The solution came from Michelle’s interest in ancient forms of divination as models for poetic experimentation. We guessed that divination might be a useful motif for structuring our collaboration. Michelle brought up the example of “daphnomancy,” a kind of divination that was conducted precisely by close listening to “meaningless” sounds (the crackling of burning laurel leaves). A few months earlier, I had marveled at the voice-recognition software that a professor used to compose papers. It occurred to me that the computer would attempt to render any sound, not just the human voice, as English text. If that was true, then the guitar noises I make while improvising would be as likely to produce random language as any other source. I thought that this computer technology might be a good intermediary between music and text, serving as Ouija board or crystal ball, attempting to read meaningful messages in the sounds of the guitar. Extending this metaphor, Michelle would be the diviner, structuring and shaping the seemingly chaotic chunks of text into coherent poetic form, and the guitar music would be the raw communication crossing over from beyond.

Thus far, Daphnomancy has been presented once in public (at an event in Austin that also featured the improvised music/poetry collaboration of percussionist Chris Cogburn and poet Joshua Beckman), and many more times in the privacy of our home. Playing with Michelle and the voice-recognition software/ computer interface is unlike any other collaboration I have pursued. Typically, I play continuous passages of music until the screen fills up with a few lines of text. Then I wait until Michelle has organized the words and symbols into lines and images. The musical result is thus a kind of minimalism, with long stretches of silence between musical events, but without the sense of hushed solemnity that often attends ultra-sparse music.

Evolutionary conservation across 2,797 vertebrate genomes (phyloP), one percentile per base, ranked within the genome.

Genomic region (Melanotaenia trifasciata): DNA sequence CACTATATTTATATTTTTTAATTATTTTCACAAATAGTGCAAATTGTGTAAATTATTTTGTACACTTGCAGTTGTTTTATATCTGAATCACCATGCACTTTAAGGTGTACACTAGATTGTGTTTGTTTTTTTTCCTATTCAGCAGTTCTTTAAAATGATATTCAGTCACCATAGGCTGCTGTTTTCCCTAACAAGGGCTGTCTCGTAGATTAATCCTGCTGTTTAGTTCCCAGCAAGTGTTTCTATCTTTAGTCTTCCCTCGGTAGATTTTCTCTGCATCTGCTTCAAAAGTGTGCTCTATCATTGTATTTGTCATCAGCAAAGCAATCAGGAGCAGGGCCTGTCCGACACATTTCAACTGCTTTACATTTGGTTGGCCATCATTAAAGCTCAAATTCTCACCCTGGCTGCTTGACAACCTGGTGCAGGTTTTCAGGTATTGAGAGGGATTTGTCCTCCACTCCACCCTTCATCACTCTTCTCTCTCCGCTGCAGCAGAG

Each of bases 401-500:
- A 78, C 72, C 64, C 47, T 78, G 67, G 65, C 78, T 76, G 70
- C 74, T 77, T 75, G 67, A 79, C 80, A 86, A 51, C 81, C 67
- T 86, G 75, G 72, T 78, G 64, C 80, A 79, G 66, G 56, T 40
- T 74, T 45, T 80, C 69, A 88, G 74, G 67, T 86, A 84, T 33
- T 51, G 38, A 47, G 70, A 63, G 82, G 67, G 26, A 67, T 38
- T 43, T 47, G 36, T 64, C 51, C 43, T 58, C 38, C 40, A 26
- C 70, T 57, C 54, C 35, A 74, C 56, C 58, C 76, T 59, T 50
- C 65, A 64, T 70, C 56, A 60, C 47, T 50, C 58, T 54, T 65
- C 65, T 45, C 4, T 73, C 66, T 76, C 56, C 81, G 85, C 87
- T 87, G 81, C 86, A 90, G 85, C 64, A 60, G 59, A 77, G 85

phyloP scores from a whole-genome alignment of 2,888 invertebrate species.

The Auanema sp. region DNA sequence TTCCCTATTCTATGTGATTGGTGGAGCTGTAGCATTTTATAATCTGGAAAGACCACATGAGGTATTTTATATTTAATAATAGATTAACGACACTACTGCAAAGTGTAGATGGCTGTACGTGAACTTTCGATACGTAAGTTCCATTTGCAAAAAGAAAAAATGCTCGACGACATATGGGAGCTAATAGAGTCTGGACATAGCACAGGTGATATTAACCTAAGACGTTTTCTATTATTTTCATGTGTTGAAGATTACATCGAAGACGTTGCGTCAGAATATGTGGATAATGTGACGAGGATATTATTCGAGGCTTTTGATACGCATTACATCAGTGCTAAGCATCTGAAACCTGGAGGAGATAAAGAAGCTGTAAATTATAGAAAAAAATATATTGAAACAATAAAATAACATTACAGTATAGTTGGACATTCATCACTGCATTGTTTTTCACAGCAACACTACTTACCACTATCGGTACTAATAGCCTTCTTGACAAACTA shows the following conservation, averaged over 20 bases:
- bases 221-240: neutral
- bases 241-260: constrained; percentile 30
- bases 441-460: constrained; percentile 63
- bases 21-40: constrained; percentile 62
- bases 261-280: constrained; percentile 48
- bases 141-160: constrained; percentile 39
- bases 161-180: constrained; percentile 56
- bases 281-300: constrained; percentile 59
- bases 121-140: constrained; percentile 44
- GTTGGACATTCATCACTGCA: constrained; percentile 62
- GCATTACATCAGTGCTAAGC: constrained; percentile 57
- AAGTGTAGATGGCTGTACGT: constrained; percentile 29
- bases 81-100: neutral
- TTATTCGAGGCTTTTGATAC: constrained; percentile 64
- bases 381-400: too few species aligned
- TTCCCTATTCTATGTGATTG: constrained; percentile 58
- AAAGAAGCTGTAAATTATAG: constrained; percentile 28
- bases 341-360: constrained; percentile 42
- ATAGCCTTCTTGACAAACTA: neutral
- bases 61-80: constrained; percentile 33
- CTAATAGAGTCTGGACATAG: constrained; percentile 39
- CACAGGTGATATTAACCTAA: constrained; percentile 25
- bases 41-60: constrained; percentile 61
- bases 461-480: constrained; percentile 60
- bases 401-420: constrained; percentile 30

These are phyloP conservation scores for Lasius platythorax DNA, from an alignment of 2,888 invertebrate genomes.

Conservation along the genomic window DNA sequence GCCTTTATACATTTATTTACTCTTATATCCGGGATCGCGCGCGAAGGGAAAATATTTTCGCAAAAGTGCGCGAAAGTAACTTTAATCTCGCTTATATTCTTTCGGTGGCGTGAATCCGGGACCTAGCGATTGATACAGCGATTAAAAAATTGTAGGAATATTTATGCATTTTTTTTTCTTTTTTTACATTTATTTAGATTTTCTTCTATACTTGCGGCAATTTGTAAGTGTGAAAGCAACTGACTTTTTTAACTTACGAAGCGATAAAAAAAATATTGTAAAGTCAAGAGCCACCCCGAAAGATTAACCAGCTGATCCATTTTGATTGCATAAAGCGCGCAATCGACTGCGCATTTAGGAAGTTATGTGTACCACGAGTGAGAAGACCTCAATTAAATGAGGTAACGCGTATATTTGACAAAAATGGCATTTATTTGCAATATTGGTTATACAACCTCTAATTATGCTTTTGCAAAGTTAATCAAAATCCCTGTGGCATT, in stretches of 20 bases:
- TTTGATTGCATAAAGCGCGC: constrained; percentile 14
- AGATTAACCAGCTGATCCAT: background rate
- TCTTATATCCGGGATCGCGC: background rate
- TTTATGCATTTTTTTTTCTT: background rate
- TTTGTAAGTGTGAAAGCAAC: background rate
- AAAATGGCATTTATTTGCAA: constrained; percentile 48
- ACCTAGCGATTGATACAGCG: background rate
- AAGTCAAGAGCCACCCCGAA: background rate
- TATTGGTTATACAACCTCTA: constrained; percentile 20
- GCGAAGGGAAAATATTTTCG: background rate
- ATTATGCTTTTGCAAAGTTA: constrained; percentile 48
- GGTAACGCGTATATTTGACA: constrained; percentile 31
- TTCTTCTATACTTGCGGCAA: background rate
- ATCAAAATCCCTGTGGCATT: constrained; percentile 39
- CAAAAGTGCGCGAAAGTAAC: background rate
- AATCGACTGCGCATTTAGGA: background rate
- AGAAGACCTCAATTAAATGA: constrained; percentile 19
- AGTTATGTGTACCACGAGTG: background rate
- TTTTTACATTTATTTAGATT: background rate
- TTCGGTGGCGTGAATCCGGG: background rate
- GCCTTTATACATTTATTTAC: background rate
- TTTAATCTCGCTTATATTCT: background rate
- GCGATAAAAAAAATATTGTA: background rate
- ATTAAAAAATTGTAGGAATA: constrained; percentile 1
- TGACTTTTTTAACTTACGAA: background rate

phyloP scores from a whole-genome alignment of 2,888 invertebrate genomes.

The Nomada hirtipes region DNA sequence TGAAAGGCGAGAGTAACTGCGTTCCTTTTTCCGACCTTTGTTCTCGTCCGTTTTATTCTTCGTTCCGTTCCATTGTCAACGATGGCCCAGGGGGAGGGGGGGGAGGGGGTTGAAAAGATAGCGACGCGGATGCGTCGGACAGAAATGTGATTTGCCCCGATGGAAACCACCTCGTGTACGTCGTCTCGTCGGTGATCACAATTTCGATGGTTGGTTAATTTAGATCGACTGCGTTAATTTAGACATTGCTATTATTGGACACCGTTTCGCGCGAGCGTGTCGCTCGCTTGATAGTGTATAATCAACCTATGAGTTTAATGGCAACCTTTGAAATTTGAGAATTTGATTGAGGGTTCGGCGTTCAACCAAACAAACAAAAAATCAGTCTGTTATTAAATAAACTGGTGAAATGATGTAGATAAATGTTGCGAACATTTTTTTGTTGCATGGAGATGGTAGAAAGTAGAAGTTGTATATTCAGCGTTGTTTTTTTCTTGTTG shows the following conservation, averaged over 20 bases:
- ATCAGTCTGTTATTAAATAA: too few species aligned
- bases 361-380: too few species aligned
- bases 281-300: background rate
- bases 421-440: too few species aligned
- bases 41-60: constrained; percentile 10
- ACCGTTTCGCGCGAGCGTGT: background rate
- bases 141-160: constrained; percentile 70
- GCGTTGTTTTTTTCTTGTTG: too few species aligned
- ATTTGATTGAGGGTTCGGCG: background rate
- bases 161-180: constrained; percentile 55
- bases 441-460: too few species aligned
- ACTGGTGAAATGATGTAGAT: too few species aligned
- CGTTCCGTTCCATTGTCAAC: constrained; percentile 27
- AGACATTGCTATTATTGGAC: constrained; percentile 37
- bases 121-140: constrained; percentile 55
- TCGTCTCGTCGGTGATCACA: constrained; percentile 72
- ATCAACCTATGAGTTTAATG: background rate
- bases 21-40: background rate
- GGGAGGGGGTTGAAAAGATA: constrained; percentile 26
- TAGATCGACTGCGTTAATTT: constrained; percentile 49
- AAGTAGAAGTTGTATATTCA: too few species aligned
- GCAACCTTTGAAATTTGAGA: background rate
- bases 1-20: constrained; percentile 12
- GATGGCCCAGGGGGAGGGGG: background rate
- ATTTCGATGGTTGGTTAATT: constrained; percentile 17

Michelle’s transformation of the text—the redaction, compression, augmentation and ornamentation of the words and symbols summoned by the guitar—provides a great deal of continuity and excitement. Words are formed and then erased, or combined with other words, to produce unexpected meanings. The text therefore comes to include all the words made by the guitar- and voice-recognition software, as well as those written and then erased, possibilities perceived by the spectator differing from those Michelle realizes. Also, the text includes the music, the process and the whole perceptual gestalt. Even the flashing cursor contributes to an enhanced perception of the passage of time and highlights the stakes inherent in making one decision rather than another. Daphnomancy foregrounds the importance of “possibility” in both music and poetry—how we hear and read not just the finished product, but also the errant and digressive lines not followed in the final text.